The coronavirus turmoil has forced many financial advisors thinking of retirement to confront a possible cratering of the value of their firms, and that’s likely led to debates about how they value firms in the first place.  As M&A consultant David DeVoe has said in the past, the same firm that wants to buy a competitor for four times cash flow would often sell themselves for four times revenue—two completely different metrics—from either a lack of insight or personal vanity.

DeVoe, speaking about the coronavirus in a DeVoe & Co. webinar yesterday, said he continues to believe that advisors valuing themselves on multiples of revenue are making a terrible mistake, using a blunt instrument based on the “math like a 5-year-old kid can do in their head.” He roots for valuing firms on discounted cash flow multiples.

“Multiples of revenue are dangerous, they’re horrible, they’re an infection into an organization that will destroy firms," he said. "One of those blind spots that can destroy your firm is using a multiple of revenue in some of your internal shareholder documents.”

The big problem, he said, is that revenue hides all sorts of things that might be wrong with a firm: He imagines two identical firms with $500 million in AUM and $4 million in revenue. “One of those firms runs a great business, they really coach their staff, they have all these great things, people are happy, they’re working hard … they have margins that are 30%. The other firm hasn’t paid as much attention, they are not growing anything like the other one. They have all sorts of expenses and too many people. It’s very inefficient and margins are like 5%. Would you pay the same for both firms? No way!” You’d pay more for a machine that could be scaled.

The profits are what pay back an investor, he said. And those dumbed down revenue valuation metrics build direct problems into internal succession plans as well. “When your junior people are risking their life savings to buy into your firm, this is not cool,” he said. He invokes a nightmare scenario with a buyback clause in which an employee shareholder-rainmaker is leaving the firm and wipes out a large chunk of its revenue, yet is forced to buy back shares at last year’s unimpaired version of revenue. “There’s a lot of danger there,” DeVoe said.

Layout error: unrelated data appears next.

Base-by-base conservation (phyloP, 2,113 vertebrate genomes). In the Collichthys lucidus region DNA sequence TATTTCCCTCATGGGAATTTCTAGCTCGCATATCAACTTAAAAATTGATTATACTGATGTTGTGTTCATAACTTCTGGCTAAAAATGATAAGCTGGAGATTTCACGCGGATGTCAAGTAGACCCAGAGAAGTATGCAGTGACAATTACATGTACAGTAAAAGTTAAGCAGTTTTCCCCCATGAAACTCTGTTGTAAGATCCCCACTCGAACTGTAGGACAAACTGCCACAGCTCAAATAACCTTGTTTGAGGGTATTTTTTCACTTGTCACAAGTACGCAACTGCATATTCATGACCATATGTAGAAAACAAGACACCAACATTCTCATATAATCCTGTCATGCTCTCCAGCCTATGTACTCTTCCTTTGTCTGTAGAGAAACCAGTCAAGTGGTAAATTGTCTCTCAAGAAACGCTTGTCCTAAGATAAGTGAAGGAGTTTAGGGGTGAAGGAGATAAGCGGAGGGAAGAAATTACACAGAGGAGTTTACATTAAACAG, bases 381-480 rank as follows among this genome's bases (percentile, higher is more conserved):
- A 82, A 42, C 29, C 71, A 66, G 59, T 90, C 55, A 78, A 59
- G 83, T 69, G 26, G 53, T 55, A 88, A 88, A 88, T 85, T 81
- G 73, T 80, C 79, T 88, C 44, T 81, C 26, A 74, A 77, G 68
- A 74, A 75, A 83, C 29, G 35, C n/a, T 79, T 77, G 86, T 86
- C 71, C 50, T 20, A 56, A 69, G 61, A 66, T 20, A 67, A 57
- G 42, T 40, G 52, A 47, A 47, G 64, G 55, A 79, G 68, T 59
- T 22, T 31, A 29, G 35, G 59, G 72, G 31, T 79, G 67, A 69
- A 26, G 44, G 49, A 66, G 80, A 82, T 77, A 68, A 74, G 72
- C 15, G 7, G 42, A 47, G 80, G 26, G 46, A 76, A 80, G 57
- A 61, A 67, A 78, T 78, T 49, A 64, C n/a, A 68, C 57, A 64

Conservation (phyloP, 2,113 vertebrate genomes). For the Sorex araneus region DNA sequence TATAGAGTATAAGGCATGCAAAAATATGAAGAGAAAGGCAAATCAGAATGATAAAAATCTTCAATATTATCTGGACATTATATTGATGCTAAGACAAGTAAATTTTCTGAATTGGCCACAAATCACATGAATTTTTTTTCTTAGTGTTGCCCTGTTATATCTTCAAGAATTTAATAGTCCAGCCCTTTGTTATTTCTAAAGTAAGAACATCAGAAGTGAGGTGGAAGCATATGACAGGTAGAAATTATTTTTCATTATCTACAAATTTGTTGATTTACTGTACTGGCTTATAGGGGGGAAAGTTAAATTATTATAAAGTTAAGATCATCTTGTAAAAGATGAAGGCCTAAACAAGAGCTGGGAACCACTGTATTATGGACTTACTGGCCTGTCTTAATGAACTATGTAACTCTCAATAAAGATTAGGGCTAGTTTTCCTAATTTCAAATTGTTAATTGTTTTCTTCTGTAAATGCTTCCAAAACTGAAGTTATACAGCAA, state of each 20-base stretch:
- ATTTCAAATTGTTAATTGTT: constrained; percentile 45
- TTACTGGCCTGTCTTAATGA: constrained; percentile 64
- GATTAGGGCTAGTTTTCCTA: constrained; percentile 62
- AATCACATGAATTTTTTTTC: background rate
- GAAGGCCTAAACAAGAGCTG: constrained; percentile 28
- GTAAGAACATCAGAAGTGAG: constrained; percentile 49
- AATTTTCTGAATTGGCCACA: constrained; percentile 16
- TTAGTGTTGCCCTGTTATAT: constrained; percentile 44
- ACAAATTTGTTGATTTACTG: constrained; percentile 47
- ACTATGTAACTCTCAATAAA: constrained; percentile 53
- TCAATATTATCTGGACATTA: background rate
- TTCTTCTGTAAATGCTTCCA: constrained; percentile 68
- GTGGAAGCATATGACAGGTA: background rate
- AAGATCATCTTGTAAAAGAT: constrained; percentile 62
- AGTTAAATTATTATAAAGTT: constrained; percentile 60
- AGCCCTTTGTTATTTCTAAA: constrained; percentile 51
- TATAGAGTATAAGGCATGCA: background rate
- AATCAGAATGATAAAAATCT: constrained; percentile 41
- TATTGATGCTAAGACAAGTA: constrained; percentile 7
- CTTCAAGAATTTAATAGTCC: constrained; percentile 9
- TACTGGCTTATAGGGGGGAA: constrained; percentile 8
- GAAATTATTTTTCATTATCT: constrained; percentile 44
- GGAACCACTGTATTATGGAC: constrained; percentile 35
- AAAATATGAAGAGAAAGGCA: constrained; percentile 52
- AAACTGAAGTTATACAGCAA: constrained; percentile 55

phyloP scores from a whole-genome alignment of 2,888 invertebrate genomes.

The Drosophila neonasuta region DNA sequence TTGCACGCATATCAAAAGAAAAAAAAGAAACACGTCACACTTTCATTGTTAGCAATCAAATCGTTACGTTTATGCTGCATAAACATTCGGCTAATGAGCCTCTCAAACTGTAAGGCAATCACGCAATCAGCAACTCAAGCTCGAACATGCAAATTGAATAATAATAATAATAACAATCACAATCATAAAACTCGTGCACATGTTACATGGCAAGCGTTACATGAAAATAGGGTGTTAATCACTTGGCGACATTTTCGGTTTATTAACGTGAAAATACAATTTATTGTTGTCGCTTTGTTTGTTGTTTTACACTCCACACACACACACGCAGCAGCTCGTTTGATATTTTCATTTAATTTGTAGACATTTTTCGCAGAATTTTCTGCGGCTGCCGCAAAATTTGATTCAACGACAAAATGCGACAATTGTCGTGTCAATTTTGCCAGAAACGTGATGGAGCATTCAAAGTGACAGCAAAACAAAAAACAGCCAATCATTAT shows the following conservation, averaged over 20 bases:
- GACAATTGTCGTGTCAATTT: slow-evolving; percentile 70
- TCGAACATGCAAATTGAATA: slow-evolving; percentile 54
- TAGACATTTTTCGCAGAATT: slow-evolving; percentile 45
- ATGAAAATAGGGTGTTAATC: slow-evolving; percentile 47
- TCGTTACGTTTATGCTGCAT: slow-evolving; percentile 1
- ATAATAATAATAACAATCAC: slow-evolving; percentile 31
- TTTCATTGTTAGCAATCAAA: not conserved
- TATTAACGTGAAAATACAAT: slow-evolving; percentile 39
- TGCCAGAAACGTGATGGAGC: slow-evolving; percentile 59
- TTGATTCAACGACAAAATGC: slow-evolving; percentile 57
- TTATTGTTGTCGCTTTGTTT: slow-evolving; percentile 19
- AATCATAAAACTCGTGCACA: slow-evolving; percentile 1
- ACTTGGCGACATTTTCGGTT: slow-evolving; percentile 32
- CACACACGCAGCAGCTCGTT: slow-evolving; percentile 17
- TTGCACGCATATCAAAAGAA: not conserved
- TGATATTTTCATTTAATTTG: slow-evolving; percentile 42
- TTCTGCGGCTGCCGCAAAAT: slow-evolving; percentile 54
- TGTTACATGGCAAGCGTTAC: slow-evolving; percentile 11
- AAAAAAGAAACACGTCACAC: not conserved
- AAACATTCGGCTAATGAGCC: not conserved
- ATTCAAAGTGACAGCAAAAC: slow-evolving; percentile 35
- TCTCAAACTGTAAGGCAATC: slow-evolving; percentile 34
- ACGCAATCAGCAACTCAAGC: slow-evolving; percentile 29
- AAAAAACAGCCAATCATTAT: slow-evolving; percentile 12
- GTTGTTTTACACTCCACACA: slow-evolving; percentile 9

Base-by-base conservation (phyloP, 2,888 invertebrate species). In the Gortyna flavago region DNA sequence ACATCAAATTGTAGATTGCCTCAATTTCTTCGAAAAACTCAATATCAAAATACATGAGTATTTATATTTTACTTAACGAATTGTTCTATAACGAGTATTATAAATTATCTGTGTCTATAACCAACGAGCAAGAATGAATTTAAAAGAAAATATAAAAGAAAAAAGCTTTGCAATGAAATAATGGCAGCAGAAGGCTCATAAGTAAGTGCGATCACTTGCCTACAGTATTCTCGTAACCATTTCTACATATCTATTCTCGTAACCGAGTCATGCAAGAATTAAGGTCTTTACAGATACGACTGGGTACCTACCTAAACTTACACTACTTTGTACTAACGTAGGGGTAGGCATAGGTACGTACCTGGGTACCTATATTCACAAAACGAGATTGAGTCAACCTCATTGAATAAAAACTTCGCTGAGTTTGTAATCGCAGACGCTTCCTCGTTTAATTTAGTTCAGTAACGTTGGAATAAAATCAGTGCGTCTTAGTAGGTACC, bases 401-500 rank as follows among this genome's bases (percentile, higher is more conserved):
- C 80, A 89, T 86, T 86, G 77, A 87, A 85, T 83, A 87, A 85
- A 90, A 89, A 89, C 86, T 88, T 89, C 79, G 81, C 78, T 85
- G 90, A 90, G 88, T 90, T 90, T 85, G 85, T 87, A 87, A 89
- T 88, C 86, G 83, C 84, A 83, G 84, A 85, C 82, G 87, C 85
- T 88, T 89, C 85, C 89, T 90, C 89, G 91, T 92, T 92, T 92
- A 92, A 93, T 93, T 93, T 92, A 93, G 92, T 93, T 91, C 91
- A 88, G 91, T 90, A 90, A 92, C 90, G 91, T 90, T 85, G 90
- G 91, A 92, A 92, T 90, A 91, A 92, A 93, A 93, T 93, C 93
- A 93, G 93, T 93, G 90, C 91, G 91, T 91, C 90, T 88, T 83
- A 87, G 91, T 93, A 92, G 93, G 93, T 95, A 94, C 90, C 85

Matt Cooper, president of Newport Beach, Calif., acquirer Beacon Pointe, agreed that free cash flow is king when valuing a firm, whereas revenue doesn’t take an advisory’s cost structure into account.

“Multiples of revenue don’t really work when valuing firms because they fail to take into account the cost of the structure needed to support those revenues,” said Cooper. “Free cash flow to the buyer is what is of value. Cash that can be taken home or reinvested in the business or more M&A.” That cash might otherwise be siphoned off by too much staff and operations.

No, But Why Not?
There’s a counterargument that revenue multiples are plenty good thumbnail sketches of a firm’s worth, particularly sole proprietorships, and that valuations that do a deeper dive can be expensive and unnecessary.

David Grau Sr., the president of FP Transitions, in his 2016 book Buying, Selling, and Valuing Financial Practices, writes, “The multiple of revenue can work well for, and should be limited to, job or book owners who are buying or selling less than $50,000 to $75,000 of recurring gross revenue or maybe twice that amount of transactional revenue out of a sole proprietorship model.

“At these levels,” Grau writes, “the margin of error when coupled with reasonable payment terms is acceptable to most buyers and sellers.” A simple earn-out arrangement and revenue splitting approach for a firm with no entity or profits “is close enough,” he writes.

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